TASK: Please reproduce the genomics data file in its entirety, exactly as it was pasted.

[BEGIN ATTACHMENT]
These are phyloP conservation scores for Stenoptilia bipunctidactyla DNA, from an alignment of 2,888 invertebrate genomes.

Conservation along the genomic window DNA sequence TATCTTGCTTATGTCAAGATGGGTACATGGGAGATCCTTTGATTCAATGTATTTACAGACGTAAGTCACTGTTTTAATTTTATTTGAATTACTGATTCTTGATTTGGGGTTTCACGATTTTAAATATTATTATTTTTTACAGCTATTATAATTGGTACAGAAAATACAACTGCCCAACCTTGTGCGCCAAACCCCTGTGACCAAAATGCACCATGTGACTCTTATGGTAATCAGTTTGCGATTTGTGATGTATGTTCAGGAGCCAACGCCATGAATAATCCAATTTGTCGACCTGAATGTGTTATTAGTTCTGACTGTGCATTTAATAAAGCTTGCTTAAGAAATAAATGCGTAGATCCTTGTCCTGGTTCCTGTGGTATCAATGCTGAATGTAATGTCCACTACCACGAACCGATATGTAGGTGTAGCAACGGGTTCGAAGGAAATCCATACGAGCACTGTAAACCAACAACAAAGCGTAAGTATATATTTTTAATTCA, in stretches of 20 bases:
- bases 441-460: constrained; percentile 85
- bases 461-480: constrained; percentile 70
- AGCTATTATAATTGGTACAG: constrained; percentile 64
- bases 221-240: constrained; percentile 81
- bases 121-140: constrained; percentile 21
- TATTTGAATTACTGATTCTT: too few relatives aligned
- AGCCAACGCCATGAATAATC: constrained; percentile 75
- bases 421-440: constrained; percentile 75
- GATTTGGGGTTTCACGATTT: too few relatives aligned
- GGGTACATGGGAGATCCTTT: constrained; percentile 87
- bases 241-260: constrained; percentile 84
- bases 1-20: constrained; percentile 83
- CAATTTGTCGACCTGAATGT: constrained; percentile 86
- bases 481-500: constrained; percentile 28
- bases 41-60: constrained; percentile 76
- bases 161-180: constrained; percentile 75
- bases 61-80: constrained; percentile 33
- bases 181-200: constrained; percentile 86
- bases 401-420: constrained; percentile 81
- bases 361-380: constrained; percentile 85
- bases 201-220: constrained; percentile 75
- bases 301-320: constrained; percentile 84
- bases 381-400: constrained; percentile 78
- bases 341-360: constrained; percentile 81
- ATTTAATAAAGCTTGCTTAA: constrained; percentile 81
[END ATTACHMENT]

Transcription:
These are phyloP conservation scores for Stenoptilia bipunctidactyla DNA, from an alignment of 2,888 invertebrate genomes.

Conservation along the genomic window DNA sequence TATCTTGCTTATGTCAAGATGGGTACATGGGAGATCCTTTGATTCAATGTATTTACAGACGTAAGTCACTGTTTTAATTTTATTTGAATTACTGATTCTTGATTTGGGGTTTCACGATTTTAAATATTATTATTTTTTACAGCTATTATAATTGGTACAGAAAATACAACTGCCCAACCTTGTGCGCCAAACCCCTGTGACCAAAATGCACCATGTGACTCTTATGGTAATCAGTTTGCGATTTGTGATGTATGTTCAGGAGCCAACGCCATGAATAATCCAATTTGTCGACCTGAATGTGTTATTAGTTCTGACTGTGCATTTAATAAAGCTTGCTTAAGAAATAAATGCGTAGATCCTTGTCCTGGTTCCTGTGGTATCAATGCTGAATGTAATGTCCACTACCACGAACCGATATGTAGGTGTAGCAACGGGTTCGAAGGAAATCCATACGAGCACTGTAAACCAACAACAAAGCGTAAGTATATATTTTTAATTCA, in stretches of 20 bases:
- bases 441-460: constrained; percentile 85
- bases 461-480: constrained; percentile 70
- AGCTATTATAATTGGTACAG: constrained; percentile 64
- bases 221-240: constrained; percentile 81
- bases 121-140: constrained; percentile 21
- TATTTGAATTACTGATTCTT: too few relatives aligned
- AGCCAACGCCATGAATAATC: constrained; percentile 75
- bases 421-440: constrained; percentile 75
- GATTTGGGGTTTCACGATTT: too few relatives aligned
- GGGTACATGGGAGATCCTTT: constrained; percentile 87
- bases 241-260: constrained; percentile 84
- bases 1-20: constrained; percentile 83
- CAATTTGTCGACCTGAATGT: constrained; percentile 86
- bases 481-500: constrained; percentile 28
- bases 41-60: constrained; percentile 76
- bases 161-180: constrained; percentile 75
- bases 61-80: constrained; percentile 33
- bases 181-200: constrained; percentile 86
- bases 401-420: constrained; percentile 81
- bases 361-380: constrained; percentile 85
- bases 201-220: constrained; percentile 75
- bases 301-320: constrained; percentile 84
- bases 381-400: constrained; percentile 78
- bases 341-360: constrained; percentile 81
- ATTTAATAAAGCTTGCTTAA: constrained; percentile 81